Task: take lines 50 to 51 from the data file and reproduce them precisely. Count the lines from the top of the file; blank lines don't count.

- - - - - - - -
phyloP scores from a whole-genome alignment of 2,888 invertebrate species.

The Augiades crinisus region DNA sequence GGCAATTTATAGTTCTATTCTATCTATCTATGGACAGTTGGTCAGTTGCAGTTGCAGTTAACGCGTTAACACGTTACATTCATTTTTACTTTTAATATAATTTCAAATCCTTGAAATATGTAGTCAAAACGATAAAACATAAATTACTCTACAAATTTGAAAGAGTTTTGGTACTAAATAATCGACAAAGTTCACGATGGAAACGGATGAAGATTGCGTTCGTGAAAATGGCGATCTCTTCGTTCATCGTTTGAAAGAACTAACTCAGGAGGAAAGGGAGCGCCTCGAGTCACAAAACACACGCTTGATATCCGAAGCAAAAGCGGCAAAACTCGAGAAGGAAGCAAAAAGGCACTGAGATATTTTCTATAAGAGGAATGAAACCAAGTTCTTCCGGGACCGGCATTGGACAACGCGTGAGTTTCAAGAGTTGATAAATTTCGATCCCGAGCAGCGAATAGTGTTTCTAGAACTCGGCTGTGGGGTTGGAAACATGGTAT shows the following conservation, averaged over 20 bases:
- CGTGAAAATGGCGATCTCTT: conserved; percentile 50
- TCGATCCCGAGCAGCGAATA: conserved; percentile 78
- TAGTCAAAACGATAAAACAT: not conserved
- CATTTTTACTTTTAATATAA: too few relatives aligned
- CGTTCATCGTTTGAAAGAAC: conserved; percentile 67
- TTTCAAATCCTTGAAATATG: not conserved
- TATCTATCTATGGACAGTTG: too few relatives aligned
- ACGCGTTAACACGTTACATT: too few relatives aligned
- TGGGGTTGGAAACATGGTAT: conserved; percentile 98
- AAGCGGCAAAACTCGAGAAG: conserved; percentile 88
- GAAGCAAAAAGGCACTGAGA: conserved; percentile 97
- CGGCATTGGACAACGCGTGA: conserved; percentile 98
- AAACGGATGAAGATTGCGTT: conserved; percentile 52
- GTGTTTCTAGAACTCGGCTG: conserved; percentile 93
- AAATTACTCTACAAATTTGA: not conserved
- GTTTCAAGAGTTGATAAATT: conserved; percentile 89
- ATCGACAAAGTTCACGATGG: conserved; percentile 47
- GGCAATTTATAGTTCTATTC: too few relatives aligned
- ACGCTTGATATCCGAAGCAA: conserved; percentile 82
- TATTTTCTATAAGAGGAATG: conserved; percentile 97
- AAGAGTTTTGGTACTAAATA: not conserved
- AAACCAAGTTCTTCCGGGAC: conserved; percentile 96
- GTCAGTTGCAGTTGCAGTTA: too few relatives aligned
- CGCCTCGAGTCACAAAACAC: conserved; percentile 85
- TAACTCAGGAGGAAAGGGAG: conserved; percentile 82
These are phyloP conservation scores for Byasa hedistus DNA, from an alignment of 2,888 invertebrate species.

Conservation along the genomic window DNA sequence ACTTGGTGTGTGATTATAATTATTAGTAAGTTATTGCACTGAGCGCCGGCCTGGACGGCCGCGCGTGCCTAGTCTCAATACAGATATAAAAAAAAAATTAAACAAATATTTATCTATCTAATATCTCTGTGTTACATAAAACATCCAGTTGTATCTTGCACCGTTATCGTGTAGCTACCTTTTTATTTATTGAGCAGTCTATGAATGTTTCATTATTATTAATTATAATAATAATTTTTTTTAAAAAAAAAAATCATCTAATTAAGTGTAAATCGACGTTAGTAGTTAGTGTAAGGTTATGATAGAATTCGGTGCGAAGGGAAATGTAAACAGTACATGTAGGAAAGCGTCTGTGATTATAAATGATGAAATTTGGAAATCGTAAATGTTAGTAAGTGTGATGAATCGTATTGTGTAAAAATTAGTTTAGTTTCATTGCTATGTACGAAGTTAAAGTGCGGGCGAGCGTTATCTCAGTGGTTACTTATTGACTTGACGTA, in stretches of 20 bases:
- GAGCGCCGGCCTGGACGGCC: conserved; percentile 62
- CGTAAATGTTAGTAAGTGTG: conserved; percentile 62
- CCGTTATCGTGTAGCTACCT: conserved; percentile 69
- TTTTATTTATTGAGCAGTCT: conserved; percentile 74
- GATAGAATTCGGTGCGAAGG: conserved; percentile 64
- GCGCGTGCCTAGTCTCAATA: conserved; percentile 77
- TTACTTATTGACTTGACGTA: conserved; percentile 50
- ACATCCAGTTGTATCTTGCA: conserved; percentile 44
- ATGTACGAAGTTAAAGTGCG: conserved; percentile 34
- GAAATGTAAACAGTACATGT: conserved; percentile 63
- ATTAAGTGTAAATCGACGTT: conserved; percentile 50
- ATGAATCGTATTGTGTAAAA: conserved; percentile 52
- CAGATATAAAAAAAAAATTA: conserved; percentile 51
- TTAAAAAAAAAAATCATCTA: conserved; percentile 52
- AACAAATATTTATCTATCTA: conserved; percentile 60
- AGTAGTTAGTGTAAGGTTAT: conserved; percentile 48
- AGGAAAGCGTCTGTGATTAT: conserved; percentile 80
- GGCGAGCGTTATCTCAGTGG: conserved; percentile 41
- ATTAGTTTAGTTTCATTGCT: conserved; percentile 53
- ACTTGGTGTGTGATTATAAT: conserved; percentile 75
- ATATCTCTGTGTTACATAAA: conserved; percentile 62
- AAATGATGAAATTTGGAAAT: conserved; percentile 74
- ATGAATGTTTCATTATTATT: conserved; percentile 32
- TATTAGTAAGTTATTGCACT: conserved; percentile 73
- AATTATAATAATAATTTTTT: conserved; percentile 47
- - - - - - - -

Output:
- ATATCTCTGTGTTACATAAA: conserved; percentile 62
- AAATGATGAAATTTGGAAAT: conserved; percentile 74